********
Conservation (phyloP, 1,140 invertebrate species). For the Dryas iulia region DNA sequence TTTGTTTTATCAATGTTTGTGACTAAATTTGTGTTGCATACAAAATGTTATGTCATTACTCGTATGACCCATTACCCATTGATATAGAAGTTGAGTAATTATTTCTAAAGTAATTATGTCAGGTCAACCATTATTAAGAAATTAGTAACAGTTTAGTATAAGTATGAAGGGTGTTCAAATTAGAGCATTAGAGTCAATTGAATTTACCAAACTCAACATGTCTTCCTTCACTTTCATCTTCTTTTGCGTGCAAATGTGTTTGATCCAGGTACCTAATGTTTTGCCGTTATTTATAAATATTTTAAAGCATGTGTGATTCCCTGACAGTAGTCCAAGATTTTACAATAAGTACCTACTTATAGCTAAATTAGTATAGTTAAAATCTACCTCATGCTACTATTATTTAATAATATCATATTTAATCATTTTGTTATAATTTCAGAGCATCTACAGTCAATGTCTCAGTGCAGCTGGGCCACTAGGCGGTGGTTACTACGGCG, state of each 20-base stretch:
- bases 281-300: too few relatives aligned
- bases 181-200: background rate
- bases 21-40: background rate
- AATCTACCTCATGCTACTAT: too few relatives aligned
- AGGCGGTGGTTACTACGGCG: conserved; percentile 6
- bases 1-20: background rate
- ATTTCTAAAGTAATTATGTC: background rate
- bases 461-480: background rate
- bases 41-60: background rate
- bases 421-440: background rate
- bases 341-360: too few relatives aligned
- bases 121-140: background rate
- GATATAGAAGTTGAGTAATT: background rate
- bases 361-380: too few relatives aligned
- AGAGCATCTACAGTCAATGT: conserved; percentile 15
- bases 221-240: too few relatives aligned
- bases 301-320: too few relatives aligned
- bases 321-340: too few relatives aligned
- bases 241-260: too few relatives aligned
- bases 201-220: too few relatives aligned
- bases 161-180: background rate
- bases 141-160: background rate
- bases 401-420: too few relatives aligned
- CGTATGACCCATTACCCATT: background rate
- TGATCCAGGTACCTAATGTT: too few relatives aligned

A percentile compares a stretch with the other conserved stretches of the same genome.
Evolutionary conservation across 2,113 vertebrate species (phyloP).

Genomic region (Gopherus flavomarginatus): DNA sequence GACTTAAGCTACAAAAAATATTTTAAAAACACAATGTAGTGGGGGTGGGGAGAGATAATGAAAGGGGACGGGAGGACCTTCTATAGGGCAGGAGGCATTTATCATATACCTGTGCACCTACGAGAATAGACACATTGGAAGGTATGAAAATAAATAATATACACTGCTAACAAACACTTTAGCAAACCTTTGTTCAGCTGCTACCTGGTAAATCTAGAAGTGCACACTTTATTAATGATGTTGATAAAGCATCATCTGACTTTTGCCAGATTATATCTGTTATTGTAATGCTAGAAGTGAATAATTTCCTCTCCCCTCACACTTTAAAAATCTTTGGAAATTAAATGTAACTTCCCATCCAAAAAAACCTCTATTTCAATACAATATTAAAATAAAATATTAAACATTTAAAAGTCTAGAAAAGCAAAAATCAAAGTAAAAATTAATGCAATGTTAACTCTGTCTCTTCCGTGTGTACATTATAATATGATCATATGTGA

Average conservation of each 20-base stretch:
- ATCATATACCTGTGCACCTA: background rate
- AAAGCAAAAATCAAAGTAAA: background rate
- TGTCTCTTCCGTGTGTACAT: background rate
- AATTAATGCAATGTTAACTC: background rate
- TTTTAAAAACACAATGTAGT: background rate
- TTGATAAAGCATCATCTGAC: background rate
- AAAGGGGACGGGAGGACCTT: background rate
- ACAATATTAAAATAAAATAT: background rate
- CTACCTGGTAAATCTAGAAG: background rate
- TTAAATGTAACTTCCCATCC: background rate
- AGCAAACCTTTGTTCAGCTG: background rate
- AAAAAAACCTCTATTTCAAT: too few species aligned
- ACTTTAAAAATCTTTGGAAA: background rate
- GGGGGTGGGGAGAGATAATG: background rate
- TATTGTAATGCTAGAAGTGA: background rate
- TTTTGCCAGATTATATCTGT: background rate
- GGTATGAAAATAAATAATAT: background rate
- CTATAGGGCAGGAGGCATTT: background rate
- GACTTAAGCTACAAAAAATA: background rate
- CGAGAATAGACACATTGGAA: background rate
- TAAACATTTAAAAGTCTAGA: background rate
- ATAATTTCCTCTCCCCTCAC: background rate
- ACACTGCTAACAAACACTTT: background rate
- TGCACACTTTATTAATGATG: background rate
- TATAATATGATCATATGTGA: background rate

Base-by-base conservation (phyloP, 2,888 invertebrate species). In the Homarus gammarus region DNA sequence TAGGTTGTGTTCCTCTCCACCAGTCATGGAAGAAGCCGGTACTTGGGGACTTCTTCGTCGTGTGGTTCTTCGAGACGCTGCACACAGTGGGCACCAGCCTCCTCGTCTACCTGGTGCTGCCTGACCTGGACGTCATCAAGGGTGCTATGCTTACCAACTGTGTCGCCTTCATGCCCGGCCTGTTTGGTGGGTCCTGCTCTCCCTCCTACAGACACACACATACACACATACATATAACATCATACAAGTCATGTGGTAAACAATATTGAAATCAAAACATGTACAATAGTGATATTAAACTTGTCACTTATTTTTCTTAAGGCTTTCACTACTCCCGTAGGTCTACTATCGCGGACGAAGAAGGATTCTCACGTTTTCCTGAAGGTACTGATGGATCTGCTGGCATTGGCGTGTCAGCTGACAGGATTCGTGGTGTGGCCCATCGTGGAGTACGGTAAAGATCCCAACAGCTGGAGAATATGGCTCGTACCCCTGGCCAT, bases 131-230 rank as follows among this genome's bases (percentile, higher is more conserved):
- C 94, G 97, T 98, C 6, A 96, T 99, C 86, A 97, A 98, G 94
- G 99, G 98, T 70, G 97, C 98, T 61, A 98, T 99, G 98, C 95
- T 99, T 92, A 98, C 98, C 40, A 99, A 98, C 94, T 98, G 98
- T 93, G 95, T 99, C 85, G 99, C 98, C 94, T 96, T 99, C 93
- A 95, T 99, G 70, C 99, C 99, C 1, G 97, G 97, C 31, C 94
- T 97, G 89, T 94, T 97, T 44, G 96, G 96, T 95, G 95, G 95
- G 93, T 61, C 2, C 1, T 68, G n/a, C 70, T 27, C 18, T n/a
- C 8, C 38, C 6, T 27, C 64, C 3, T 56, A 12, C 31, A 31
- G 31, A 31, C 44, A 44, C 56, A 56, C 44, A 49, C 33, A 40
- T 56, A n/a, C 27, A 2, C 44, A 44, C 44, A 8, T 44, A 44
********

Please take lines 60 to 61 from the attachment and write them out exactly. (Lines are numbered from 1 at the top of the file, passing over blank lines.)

- T 93, G 95, T 99, C 85, G 99, C 98, C 94, T 96, T 99, C 93
- A 95, T 99, G 70, C 99, C 99, C 1, G 97, G 97, C 31, C 94